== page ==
Jon Solomon, The Ancient World in the Cinema (revised and expanded edition). Yale University Press, 2001
Martin Winkler, Classical Myth and Culture in the Cinema (Oxford University Press, 2001)


To learn more about cinema as an art form and to assist you in developing your critical faculties, the following books are useful:

Margo Kasdan, C. Saxton and S. Tavernetti. The Critical Eye: An Introduction to Looking at Movies (Kendall/Hunt. 1998)
Robert Kolker, Film, Form, and Culture. (McGraw-Hill College, 1998)
James Monaco, How to Read a Film: Movies, Media, Multimedia (3rd ed.). Oxford University Press, 2000

For more information about the films we will consider in this course (e.g., on actors and directors, ordering information, and links to critics' reviews), the Internet Movie Database (IMDb) is an invaluable resource. The titles of the films in the syllabus below are links that will take you to their entries on IMDb. You might wish to browse the IMDb entry for each film prior to our screening of it in class.



King Leonidas of Sparta thwarts the Persian advance at Thermopylae (The 300 Spartans, 1962)




Written requirements

• One short paper per film, beginning with Helen of Troy, due on the date of its discussion in class. Each is to be a two single-spaced pages maximum, summarizing the week's film and listing two or three topics or questions for class discussion (q.v. below). The papers are to be typed, not handwritten);
• A midterm exam (Tuesday, October 14); and
• A final exam (Tuesday, December 9 at 11:00 am)

No other written work is required, and none will be accepted either for extra credit or in lieu of missed assignments.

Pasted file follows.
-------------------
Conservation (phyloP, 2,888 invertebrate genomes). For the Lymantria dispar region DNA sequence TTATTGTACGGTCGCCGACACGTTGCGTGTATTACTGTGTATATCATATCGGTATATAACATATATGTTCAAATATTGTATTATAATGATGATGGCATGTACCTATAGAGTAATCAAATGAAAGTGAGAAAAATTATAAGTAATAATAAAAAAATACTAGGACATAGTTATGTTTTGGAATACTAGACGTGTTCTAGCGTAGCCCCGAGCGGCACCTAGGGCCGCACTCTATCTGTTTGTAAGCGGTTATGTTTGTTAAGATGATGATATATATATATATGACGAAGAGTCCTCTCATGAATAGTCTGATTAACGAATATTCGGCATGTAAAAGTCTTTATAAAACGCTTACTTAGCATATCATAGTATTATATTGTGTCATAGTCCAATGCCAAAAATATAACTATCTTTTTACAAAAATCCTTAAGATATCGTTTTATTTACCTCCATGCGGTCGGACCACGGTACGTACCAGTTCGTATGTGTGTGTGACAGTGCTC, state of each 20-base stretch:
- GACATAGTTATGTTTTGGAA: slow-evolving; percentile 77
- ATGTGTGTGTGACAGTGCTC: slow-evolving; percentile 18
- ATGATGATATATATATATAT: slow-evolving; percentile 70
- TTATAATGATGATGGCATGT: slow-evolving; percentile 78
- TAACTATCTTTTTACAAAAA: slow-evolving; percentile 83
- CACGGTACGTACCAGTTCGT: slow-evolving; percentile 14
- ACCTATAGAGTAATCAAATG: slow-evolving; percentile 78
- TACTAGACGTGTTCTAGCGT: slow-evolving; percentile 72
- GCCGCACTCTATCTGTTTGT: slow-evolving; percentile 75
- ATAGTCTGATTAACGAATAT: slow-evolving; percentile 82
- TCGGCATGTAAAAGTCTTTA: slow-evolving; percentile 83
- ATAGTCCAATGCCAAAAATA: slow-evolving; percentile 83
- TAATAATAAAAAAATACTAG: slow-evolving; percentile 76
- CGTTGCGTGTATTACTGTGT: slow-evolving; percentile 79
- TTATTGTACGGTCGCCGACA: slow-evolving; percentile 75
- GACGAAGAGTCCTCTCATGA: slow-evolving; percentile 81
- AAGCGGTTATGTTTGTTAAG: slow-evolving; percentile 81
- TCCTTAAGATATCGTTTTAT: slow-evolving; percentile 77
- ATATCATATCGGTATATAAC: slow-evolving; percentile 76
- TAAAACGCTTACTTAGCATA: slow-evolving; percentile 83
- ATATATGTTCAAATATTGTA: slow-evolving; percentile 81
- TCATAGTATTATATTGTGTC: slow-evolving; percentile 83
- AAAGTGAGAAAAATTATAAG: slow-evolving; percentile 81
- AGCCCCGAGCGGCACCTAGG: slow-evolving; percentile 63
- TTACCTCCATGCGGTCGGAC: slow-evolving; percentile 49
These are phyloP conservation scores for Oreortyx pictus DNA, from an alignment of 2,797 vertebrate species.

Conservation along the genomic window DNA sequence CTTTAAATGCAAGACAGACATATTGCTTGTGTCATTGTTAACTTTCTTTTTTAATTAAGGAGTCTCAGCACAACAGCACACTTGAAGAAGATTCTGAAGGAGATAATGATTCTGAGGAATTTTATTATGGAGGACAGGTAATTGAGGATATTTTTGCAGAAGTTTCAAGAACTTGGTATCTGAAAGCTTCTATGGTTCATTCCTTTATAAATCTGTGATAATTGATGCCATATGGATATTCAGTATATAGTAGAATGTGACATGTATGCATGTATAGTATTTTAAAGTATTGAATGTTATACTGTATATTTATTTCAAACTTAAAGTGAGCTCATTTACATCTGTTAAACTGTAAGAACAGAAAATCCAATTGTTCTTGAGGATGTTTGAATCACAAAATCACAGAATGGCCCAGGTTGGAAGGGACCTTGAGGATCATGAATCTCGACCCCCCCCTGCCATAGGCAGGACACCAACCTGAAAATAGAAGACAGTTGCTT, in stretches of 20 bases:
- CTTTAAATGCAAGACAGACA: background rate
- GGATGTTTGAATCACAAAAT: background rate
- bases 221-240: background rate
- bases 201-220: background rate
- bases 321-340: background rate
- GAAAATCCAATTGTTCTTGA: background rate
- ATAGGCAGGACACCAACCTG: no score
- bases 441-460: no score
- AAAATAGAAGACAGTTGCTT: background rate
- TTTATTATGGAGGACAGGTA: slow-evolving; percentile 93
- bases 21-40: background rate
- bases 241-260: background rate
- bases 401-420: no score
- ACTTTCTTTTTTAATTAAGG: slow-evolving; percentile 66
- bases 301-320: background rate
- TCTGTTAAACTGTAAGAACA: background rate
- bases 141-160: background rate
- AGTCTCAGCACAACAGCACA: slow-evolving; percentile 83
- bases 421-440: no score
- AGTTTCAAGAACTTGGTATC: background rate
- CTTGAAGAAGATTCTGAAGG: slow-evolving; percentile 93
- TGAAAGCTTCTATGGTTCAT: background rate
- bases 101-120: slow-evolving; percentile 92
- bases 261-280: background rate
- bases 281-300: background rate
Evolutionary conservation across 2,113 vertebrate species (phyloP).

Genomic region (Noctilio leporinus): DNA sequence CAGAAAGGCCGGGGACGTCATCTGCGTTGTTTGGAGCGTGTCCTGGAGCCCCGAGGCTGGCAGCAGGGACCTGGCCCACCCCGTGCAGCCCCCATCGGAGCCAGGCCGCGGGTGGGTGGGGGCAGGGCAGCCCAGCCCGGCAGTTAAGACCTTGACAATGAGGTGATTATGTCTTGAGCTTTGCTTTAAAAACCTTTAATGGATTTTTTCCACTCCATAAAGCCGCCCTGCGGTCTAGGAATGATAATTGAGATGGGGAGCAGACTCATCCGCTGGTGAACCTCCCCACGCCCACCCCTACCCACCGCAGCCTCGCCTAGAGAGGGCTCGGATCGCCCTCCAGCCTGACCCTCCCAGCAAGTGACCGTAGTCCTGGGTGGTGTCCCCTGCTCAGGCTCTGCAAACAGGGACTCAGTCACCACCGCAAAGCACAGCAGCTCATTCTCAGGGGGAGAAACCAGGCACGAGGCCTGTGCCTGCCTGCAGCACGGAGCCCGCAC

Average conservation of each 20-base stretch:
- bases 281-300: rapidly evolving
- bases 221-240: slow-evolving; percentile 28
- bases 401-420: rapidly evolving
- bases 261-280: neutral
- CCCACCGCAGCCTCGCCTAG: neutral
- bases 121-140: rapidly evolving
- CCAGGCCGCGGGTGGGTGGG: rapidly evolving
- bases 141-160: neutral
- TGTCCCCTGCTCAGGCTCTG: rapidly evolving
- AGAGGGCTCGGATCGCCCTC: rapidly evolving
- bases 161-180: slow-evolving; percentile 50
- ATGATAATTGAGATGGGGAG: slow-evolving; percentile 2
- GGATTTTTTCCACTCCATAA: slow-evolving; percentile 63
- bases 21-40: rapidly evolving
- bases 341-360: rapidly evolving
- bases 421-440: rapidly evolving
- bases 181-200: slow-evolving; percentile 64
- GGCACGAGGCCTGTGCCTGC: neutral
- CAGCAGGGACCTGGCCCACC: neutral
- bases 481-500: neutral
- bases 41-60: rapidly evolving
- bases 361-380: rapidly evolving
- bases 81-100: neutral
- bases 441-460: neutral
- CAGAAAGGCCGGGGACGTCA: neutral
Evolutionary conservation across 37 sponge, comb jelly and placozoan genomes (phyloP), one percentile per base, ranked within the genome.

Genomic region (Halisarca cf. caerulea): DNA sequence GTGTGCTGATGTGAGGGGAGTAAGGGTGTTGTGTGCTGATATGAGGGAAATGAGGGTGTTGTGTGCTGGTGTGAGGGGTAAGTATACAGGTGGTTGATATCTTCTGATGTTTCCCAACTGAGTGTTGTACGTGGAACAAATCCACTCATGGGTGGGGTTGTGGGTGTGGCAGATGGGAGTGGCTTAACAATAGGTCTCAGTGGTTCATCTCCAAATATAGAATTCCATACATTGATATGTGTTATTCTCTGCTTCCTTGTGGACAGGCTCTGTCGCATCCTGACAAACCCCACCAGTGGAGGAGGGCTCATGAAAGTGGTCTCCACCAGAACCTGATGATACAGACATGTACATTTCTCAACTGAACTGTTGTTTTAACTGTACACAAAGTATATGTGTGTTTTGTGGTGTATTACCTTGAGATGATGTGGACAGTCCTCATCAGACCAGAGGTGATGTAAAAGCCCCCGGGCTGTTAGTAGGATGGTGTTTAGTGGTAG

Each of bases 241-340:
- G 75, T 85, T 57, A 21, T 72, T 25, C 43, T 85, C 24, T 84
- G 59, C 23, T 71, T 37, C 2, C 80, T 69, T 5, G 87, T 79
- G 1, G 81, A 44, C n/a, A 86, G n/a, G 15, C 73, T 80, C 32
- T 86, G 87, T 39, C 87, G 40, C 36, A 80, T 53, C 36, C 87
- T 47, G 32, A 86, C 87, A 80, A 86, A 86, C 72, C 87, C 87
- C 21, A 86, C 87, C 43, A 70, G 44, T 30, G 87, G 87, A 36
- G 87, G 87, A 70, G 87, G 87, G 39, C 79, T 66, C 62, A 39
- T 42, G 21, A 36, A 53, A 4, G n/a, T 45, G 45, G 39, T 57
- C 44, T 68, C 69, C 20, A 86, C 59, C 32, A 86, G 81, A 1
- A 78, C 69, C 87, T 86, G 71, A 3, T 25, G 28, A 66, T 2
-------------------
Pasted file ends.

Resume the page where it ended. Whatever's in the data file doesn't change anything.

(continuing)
Grading

Each of the exams is worth 40% of the course grade; your short papers comprise the remaining 20% (they will be graded +, √, or -). Worthy contributions to class discussion can raise a borderline final grade. A missed short paper or exam will receive a grade of zero. Except under the most unusual and dire of (documented) circumstances, no make-up exams will be administered (ditto for granting of incompletes).

Roll will not be taken in this course, but your regular attendance is expected, and chronic absences will be noticed. You are responsible for all screenings, readings and lectures; if you must miss a session, you should make arrangements to borrow a classmate's notes.


Film screenings

Our weekly film screenings will be held on Tuesday evenings, 7:00-9:00 pm or so (depending on the length of the film) in College Hall 101. You should make every effort to attend these screenings.

Nota bene: Missing a screening does not release you from the responsibility to view the scheduled film.

In the past, we have put the films on reserve in the main library to make them available to students for viewing at other times; but experience showed this to be unwieldy and frustrating for both librarians and students (one film was lost, one was irreparably damaged, and frequently more than one student wanted to screen a film at one time). If you own or can rent any of the films we will consider in the course, feel free to skip the Tuesday evening screenings and watch them on your own time (indeed, you are encouraged to view them more than once each, since this will facilitate your analyses).